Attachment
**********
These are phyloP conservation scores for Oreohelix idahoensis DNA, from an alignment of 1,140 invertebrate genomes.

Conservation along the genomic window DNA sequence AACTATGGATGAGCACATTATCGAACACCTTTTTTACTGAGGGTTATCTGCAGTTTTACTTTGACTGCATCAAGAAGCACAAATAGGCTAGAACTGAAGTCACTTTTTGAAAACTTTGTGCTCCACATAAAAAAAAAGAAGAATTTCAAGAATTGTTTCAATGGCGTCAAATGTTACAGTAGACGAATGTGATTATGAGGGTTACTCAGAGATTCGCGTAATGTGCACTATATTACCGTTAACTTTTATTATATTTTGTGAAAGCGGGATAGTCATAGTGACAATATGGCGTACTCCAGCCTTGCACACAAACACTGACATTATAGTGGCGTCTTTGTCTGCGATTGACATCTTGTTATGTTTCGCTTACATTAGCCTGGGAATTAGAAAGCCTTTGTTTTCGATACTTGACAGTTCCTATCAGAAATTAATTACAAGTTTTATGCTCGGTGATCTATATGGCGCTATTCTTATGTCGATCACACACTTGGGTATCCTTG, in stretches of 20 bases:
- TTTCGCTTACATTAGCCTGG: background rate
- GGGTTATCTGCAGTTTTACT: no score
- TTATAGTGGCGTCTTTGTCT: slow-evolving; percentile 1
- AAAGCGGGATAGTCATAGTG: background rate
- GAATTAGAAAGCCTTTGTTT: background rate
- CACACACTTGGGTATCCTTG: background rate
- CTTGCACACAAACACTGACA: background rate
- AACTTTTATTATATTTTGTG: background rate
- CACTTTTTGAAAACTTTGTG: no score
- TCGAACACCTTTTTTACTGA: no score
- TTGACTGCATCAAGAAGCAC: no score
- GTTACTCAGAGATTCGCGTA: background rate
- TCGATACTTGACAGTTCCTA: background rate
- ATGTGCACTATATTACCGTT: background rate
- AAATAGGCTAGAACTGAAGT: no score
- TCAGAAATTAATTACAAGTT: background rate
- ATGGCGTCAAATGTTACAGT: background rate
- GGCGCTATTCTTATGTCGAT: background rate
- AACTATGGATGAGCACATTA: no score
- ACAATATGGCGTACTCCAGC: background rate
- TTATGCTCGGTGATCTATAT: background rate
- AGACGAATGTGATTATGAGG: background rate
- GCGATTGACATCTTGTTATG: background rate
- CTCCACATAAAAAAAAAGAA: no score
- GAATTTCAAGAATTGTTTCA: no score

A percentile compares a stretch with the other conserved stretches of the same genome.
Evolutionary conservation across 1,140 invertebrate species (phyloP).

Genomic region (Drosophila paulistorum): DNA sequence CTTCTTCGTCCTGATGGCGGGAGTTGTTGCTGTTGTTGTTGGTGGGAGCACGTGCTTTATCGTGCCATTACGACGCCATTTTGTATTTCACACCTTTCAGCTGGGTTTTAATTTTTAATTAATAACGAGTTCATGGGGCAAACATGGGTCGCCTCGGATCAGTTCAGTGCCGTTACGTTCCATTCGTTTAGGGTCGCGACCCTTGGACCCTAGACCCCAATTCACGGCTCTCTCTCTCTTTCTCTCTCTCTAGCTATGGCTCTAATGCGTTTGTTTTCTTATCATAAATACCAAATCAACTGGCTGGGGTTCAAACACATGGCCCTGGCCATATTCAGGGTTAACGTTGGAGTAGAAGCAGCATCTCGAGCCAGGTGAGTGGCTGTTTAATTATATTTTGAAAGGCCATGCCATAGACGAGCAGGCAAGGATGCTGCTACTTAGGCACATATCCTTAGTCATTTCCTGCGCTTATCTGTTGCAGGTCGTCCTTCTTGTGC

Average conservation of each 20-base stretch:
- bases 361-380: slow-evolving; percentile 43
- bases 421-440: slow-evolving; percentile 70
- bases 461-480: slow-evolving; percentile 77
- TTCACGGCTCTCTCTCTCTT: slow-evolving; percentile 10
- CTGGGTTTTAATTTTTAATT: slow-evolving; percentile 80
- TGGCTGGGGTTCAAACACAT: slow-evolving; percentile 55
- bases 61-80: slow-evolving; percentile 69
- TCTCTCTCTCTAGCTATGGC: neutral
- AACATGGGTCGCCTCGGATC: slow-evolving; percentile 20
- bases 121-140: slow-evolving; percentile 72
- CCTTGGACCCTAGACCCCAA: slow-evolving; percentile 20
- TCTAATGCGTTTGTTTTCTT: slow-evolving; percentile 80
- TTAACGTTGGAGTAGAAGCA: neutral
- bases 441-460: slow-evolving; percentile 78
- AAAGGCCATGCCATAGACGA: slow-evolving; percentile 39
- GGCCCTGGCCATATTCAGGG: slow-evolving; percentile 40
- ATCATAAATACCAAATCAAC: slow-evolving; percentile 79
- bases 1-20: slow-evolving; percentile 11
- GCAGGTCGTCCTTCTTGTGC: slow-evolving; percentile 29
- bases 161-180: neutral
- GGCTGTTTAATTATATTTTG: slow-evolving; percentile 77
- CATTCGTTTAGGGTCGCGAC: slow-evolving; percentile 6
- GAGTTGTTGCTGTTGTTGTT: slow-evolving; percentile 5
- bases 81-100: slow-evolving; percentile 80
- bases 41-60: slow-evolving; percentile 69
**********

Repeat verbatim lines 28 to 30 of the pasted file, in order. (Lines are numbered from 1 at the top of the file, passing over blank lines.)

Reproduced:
A percentile compares a stretch with the other conserved stretches of the same genome.
Evolutionary conservation across 1,140 invertebrate species (phyloP).

Genomic region (Drosophila paulistorum): DNA sequence CTTCTTCGTCCTGATGGCGGGAGTTGTTGCTGTTGTTGTTGGTGGGAGCACGTGCTTTATCGTGCCATTACGACGCCATTTTGTATTTCACACCTTTCAGCTGGGTTTTAATTTTTAATTAATAACGAGTTCATGGGGCAAACATGGGTCGCCTCGGATCAGTTCAGTGCCGTTACGTTCCATTCGTTTAGGGTCGCGACCCTTGGACCCTAGACCCCAATTCACGGCTCTCTCTCTCTTTCTCTCTCTCTAGCTATGGCTCTAATGCGTTTGTTTTCTTATCATAAATACCAAATCAACTGGCTGGGGTTCAAACACATGGCCCTGGCCATATTCAGGGTTAACGTTGGAGTAGAAGCAGCATCTCGAGCCAGGTGAGTGGCTGTTTAATTATATTTTGAAAGGCCATGCCATAGACGAGCAGGCAAGGATGCTGCTACTTAGGCACATATCCTTAGTCATTTCCTGCGCTTATCTGTTGCAGGTCGTCCTTCTTGTGC